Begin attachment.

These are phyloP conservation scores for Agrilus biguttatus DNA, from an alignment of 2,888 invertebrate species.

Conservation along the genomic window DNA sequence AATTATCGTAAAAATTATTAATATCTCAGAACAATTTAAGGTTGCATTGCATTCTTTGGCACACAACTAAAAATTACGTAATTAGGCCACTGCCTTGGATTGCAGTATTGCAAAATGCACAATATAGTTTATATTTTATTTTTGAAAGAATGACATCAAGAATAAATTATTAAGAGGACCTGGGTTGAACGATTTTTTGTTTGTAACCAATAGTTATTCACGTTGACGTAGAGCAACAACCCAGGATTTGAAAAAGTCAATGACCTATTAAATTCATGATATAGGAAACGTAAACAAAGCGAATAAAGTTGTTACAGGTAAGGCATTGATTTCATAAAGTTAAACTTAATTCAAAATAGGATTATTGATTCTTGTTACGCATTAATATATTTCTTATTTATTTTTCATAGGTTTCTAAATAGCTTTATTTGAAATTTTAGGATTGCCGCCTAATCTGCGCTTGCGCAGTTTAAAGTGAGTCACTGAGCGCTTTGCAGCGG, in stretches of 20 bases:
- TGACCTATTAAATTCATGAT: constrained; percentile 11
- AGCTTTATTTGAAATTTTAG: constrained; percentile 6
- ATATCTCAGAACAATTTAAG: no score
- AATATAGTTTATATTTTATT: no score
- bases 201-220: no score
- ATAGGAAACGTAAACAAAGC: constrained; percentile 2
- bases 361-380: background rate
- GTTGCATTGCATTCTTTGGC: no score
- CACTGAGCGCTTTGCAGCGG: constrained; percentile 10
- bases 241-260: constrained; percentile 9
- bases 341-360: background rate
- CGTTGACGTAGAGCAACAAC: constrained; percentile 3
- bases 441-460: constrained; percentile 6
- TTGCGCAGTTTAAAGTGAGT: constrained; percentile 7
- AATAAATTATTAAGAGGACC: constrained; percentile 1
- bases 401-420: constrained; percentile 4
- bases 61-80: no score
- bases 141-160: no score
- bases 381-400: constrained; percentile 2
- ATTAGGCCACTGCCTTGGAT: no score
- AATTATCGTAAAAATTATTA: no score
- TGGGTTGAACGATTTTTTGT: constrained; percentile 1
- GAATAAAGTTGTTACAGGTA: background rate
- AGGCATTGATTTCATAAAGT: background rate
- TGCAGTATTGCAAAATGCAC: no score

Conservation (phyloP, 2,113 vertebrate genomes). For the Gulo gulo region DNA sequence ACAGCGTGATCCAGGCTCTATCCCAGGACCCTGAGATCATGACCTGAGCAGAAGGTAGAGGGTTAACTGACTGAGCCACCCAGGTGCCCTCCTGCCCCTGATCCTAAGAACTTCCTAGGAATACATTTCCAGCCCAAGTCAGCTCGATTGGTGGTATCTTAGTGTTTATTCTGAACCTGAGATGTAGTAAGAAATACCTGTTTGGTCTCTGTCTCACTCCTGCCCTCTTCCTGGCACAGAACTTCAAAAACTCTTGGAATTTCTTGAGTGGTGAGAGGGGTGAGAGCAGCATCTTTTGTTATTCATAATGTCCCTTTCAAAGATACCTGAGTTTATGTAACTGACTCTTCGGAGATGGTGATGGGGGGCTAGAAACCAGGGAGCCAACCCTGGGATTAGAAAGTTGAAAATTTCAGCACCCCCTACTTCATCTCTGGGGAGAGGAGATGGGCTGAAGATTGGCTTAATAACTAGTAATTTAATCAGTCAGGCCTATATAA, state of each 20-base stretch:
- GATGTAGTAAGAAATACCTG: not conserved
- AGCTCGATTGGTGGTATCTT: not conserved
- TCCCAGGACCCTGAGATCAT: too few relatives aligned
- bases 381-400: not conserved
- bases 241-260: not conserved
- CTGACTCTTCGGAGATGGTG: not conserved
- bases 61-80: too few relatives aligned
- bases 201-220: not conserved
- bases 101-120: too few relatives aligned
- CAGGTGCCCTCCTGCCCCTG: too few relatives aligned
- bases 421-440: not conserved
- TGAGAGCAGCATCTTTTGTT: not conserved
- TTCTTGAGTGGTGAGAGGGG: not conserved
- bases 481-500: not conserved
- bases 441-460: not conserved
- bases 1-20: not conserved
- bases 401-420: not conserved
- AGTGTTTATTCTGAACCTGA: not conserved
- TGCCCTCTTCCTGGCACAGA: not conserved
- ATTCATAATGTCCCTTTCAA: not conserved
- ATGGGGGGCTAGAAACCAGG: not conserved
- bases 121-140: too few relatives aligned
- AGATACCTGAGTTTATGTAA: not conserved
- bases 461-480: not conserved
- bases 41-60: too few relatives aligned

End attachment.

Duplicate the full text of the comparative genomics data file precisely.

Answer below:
These are phyloP conservation scores for Agrilus biguttatus DNA, from an alignment of 2,888 invertebrate species.

Conservation along the genomic window DNA sequence AATTATCGTAAAAATTATTAATATCTCAGAACAATTTAAGGTTGCATTGCATTCTTTGGCACACAACTAAAAATTACGTAATTAGGCCACTGCCTTGGATTGCAGTATTGCAAAATGCACAATATAGTTTATATTTTATTTTTGAAAGAATGACATCAAGAATAAATTATTAAGAGGACCTGGGTTGAACGATTTTTTGTTTGTAACCAATAGTTATTCACGTTGACGTAGAGCAACAACCCAGGATTTGAAAAAGTCAATGACCTATTAAATTCATGATATAGGAAACGTAAACAAAGCGAATAAAGTTGTTACAGGTAAGGCATTGATTTCATAAAGTTAAACTTAATTCAAAATAGGATTATTGATTCTTGTTACGCATTAATATATTTCTTATTTATTTTTCATAGGTTTCTAAATAGCTTTATTTGAAATTTTAGGATTGCCGCCTAATCTGCGCTTGCGCAGTTTAAAGTGAGTCACTGAGCGCTTTGCAGCGG, in stretches of 20 bases:
- TGACCTATTAAATTCATGAT: constrained; percentile 11
- AGCTTTATTTGAAATTTTAG: constrained; percentile 6
- ATATCTCAGAACAATTTAAG: no score
- AATATAGTTTATATTTTATT: no score
- bases 201-220: no score
- ATAGGAAACGTAAACAAAGC: constrained; percentile 2
- bases 361-380: background rate
- GTTGCATTGCATTCTTTGGC: no score
- CACTGAGCGCTTTGCAGCGG: constrained; percentile 10
- bases 241-260: constrained; percentile 9
- bases 341-360: background rate
- CGTTGACGTAGAGCAACAAC: constrained; percentile 3
- bases 441-460: constrained; percentile 6
- TTGCGCAGTTTAAAGTGAGT: constrained; percentile 7
- AATAAATTATTAAGAGGACC: constrained; percentile 1
- bases 401-420: constrained; percentile 4
- bases 61-80: no score
- bases 141-160: no score
- bases 381-400: constrained; percentile 2
- ATTAGGCCACTGCCTTGGAT: no score
- AATTATCGTAAAAATTATTA: no score
- TGGGTTGAACGATTTTTTGT: constrained; percentile 1
- GAATAAAGTTGTTACAGGTA: background rate
- AGGCATTGATTTCATAAAGT: background rate
- TGCAGTATTGCAAAATGCAC: no score

Conservation (phyloP, 2,113 vertebrate genomes). For the Gulo gulo region DNA sequence ACAGCGTGATCCAGGCTCTATCCCAGGACCCTGAGATCATGACCTGAGCAGAAGGTAGAGGGTTAACTGACTGAGCCACCCAGGTGCCCTCCTGCCCCTGATCCTAAGAACTTCCTAGGAATACATTTCCAGCCCAAGTCAGCTCGATTGGTGGTATCTTAGTGTTTATTCTGAACCTGAGATGTAGTAAGAAATACCTGTTTGGTCTCTGTCTCACTCCTGCCCTCTTCCTGGCACAGAACTTCAAAAACTCTTGGAATTTCTTGAGTGGTGAGAGGGGTGAGAGCAGCATCTTTTGTTATTCATAATGTCCCTTTCAAAGATACCTGAGTTTATGTAACTGACTCTTCGGAGATGGTGATGGGGGGCTAGAAACCAGGGAGCCAACCCTGGGATTAGAAAGTTGAAAATTTCAGCACCCCCTACTTCATCTCTGGGGAGAGGAGATGGGCTGAAGATTGGCTTAATAACTAGTAATTTAATCAGTCAGGCCTATATAA, state of each 20-base stretch:
- GATGTAGTAAGAAATACCTG: not conserved
- AGCTCGATTGGTGGTATCTT: not conserved
- TCCCAGGACCCTGAGATCAT: too few relatives aligned
- bases 381-400: not conserved
- bases 241-260: not conserved
- CTGACTCTTCGGAGATGGTG: not conserved
- bases 61-80: too few relatives aligned
- bases 201-220: not conserved
- bases 101-120: too few relatives aligned
- CAGGTGCCCTCCTGCCCCTG: too few relatives aligned
- bases 421-440: not conserved
- TGAGAGCAGCATCTTTTGTT: not conserved
- TTCTTGAGTGGTGAGAGGGG: not conserved
- bases 481-500: not conserved
- bases 441-460: not conserved
- bases 1-20: not conserved
- bases 401-420: not conserved
- AGTGTTTATTCTGAACCTGA: not conserved
- TGCCCTCTTCCTGGCACAGA: not conserved
- ATTCATAATGTCCCTTTCAA: not conserved
- ATGGGGGGCTAGAAACCAGG: not conserved
- bases 121-140: too few relatives aligned
- AGATACCTGAGTTTATGTAA: not conserved
- bases 461-480: not conserved
- bases 41-60: too few relatives aligned